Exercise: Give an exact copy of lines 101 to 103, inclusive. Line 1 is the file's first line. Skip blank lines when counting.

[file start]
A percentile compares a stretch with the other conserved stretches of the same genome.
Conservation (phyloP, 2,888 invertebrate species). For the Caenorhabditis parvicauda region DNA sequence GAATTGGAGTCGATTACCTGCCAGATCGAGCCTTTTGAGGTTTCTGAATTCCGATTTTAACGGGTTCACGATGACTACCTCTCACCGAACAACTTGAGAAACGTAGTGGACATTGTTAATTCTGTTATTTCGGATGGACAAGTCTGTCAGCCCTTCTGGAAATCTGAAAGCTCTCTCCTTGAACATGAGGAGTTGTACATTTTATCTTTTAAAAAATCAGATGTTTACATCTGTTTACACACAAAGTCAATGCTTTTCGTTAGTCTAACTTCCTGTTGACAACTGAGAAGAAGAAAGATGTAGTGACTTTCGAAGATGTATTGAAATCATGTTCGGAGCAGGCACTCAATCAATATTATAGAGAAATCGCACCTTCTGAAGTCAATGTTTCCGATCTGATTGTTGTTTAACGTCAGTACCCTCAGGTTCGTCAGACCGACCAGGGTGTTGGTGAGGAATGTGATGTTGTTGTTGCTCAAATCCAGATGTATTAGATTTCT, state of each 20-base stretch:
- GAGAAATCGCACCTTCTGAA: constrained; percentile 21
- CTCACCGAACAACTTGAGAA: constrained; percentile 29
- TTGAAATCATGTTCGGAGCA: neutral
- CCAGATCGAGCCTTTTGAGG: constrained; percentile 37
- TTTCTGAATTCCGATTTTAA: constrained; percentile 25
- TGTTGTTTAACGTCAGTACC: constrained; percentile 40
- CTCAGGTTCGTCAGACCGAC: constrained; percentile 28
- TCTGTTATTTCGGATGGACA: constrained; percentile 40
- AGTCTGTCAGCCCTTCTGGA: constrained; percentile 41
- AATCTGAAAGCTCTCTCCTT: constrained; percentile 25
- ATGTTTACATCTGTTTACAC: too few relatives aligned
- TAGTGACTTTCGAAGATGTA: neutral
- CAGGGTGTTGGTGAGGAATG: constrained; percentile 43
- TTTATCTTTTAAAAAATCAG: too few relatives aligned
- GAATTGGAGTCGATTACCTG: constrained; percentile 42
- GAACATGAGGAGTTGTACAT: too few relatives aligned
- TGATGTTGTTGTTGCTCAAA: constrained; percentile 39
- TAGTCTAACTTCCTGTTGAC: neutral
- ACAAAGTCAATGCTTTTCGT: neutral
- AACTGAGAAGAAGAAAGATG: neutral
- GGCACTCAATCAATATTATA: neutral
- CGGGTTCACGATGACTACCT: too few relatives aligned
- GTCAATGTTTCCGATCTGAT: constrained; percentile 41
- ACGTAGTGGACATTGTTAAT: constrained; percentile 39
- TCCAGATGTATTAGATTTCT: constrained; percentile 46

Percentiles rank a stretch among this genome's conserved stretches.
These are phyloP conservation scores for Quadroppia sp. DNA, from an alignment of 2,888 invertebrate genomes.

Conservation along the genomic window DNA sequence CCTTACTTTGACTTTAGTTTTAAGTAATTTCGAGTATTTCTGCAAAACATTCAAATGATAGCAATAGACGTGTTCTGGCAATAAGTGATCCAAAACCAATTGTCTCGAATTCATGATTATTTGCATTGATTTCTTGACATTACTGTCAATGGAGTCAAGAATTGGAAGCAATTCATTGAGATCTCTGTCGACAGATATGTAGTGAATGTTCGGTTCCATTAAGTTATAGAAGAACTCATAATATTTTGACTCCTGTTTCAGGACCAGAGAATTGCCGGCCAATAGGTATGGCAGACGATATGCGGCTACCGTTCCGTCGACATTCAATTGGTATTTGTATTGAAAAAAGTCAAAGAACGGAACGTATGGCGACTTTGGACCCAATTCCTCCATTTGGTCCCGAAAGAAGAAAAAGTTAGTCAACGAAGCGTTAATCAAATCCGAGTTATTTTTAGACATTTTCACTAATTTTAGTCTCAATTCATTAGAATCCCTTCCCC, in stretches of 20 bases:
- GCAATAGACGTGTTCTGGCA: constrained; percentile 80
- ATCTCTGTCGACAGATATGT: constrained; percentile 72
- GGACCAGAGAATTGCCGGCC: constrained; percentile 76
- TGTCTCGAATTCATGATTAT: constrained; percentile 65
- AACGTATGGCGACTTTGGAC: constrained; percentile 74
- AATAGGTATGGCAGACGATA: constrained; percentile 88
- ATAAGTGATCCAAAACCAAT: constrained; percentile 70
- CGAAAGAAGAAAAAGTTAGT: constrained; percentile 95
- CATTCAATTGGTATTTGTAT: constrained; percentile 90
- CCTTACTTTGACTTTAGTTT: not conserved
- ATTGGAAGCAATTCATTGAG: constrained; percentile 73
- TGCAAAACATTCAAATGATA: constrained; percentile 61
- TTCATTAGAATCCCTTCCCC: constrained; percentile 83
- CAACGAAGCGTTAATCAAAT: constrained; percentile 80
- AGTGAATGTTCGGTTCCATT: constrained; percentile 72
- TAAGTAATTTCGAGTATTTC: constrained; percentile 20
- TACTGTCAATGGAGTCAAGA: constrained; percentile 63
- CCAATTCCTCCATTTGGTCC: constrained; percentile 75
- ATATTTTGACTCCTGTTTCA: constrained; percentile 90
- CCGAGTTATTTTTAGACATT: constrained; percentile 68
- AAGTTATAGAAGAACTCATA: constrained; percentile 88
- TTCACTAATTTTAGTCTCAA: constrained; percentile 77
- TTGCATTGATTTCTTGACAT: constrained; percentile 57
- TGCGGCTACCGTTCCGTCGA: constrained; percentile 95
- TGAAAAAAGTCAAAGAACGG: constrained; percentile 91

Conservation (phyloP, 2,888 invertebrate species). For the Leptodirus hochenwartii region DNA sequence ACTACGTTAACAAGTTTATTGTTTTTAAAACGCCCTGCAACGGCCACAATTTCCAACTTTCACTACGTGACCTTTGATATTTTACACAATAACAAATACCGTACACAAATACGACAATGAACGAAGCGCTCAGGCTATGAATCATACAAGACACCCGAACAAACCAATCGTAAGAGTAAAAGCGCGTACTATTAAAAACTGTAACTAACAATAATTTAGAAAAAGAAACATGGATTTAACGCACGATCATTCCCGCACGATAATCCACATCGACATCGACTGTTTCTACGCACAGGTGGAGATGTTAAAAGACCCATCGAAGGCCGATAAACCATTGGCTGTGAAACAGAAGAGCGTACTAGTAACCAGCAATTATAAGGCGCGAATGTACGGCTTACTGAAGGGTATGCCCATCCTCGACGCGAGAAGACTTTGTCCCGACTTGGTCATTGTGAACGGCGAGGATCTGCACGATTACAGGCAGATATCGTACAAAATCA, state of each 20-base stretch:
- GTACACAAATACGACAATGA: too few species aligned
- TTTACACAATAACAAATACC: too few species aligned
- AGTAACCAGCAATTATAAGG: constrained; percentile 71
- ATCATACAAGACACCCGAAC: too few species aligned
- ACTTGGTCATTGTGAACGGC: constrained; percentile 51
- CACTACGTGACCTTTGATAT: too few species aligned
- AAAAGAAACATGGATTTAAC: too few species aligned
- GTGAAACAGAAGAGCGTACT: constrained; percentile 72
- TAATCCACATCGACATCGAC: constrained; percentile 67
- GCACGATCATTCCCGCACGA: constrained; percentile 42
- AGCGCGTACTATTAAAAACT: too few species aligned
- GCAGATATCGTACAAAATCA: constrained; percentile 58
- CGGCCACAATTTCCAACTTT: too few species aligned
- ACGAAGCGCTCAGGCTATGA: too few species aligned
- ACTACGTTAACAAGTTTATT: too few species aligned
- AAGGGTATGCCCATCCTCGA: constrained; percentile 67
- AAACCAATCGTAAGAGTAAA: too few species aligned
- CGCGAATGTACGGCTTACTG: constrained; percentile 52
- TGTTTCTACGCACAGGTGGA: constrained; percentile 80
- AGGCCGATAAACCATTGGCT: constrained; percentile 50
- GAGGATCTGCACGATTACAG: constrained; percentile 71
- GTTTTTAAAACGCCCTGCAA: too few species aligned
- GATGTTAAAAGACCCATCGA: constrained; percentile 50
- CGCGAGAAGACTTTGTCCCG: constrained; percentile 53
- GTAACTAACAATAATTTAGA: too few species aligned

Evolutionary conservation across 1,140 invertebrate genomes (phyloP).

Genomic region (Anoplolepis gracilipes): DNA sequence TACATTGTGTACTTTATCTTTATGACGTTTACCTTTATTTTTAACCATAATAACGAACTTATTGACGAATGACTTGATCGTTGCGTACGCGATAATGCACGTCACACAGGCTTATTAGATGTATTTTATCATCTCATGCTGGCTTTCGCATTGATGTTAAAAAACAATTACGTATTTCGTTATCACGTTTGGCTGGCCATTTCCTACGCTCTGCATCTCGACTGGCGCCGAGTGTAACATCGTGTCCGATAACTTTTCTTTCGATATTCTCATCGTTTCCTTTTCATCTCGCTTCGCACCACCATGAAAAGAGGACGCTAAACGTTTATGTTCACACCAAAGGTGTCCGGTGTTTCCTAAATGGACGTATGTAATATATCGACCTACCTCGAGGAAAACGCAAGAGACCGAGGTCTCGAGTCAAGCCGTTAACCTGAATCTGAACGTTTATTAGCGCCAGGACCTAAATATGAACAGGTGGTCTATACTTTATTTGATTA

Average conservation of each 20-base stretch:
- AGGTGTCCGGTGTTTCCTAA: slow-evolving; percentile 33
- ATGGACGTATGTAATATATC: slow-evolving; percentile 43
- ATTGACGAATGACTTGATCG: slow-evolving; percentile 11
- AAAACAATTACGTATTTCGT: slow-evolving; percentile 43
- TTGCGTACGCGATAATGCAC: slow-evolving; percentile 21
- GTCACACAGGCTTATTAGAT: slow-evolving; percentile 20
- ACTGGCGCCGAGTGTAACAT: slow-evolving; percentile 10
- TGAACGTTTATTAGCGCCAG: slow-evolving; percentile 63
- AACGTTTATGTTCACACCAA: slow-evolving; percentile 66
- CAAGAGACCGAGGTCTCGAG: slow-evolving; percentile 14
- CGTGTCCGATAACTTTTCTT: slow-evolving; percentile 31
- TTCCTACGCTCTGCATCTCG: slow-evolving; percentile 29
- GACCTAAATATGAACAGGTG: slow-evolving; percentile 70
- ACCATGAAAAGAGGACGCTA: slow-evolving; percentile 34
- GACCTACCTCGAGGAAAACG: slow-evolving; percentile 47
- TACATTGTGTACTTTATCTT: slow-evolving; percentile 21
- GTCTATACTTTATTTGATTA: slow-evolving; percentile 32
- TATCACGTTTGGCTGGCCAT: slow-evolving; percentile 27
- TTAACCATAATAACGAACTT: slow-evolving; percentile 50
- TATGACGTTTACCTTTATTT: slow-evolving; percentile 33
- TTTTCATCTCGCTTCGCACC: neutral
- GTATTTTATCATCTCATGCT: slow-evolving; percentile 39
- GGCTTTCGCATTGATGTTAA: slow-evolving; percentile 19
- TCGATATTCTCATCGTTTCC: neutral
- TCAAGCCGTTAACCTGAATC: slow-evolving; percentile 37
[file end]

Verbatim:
- GTCTATACTTTATTTGATTA: slow-evolving; percentile 32
- TATCACGTTTGGCTGGCCAT: slow-evolving; percentile 27
- TTAACCATAATAACGAACTT: slow-evolving; percentile 50